- The Bureau now receives water information from over 250 organisations around Australia. These organisations maintain the equipment, systems and staff to observe our water resources (e.g. flow in rivers, water levels in reservoirs and aquifers, rates of urban water use). The Water Act 2007 requires these organisations to send this information to the Bureau. (Hint: for more information on these organisations and what they measure, you can visit the water regulations online tool). The Bureau loads the water data into the Australian Water Resources Information System. The measurements arrive in many different forms and one of the key steps we take is to standardise the data. For example, all water storage levels are converted into metres above sea level (mAHD). Some fundamental quality checks are then made. For example, the water level must not be lower than the lowest point in the water storage. Finally, we prepare a daily water level for each water storage and calculate the total volume of water stored for each storage, city and region in the system. This data is then published for you to view using the Water Storage user interface.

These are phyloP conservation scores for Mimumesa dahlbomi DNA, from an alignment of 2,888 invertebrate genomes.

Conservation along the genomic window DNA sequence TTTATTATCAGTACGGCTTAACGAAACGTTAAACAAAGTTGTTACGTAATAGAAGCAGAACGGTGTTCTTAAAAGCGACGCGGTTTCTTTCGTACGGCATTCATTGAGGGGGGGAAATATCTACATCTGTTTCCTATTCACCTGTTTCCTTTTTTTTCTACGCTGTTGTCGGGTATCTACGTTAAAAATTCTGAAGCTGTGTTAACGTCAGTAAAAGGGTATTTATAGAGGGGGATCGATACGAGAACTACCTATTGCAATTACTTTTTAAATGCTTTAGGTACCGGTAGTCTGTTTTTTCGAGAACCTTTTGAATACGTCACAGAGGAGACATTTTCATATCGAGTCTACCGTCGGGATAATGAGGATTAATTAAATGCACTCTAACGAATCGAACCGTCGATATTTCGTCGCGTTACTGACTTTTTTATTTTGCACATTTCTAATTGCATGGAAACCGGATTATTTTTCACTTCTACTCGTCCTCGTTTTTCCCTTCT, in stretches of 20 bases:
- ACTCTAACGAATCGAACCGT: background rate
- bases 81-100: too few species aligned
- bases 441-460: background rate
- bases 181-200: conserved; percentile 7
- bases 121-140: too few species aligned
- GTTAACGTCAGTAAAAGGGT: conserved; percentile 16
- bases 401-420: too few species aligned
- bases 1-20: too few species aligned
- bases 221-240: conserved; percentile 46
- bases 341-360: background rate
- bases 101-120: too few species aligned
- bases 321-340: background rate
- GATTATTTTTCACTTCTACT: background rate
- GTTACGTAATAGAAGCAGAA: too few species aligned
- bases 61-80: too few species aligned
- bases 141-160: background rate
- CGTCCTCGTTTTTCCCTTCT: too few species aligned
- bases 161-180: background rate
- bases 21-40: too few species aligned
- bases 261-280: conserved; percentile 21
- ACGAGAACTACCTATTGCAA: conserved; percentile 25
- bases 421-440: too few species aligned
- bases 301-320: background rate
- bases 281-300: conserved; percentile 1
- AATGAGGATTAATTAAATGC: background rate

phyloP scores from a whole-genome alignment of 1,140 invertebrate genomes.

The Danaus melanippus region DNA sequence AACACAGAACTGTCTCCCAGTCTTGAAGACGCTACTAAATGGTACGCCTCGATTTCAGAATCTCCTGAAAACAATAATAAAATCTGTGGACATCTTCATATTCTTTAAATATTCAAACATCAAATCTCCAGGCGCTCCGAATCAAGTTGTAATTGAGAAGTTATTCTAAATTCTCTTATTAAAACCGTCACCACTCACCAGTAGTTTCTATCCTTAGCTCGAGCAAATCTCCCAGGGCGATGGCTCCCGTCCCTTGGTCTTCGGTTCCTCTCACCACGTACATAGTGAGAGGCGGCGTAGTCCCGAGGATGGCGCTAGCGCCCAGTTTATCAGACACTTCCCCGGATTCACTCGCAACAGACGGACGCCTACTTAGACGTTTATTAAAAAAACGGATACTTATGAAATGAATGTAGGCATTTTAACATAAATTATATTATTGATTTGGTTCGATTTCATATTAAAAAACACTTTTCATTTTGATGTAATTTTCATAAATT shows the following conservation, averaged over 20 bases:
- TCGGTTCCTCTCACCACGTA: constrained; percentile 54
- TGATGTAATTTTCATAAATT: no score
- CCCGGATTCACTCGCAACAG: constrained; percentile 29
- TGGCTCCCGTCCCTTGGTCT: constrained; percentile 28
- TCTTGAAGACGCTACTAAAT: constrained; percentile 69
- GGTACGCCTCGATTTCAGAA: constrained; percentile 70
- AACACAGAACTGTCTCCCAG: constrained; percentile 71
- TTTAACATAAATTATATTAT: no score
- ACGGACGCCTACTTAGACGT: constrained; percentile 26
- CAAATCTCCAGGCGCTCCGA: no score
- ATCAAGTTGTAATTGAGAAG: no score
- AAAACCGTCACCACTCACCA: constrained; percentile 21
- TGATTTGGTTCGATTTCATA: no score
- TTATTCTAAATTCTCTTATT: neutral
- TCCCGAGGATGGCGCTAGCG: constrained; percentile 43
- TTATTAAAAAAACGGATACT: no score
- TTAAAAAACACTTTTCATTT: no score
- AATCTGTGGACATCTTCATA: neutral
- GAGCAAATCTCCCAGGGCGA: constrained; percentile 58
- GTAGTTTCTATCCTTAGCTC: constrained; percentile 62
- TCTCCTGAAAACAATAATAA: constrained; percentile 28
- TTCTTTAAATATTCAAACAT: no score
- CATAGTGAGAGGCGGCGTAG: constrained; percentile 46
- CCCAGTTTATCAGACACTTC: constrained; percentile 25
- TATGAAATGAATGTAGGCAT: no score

- How are volumes for regions, systems and cities calculated?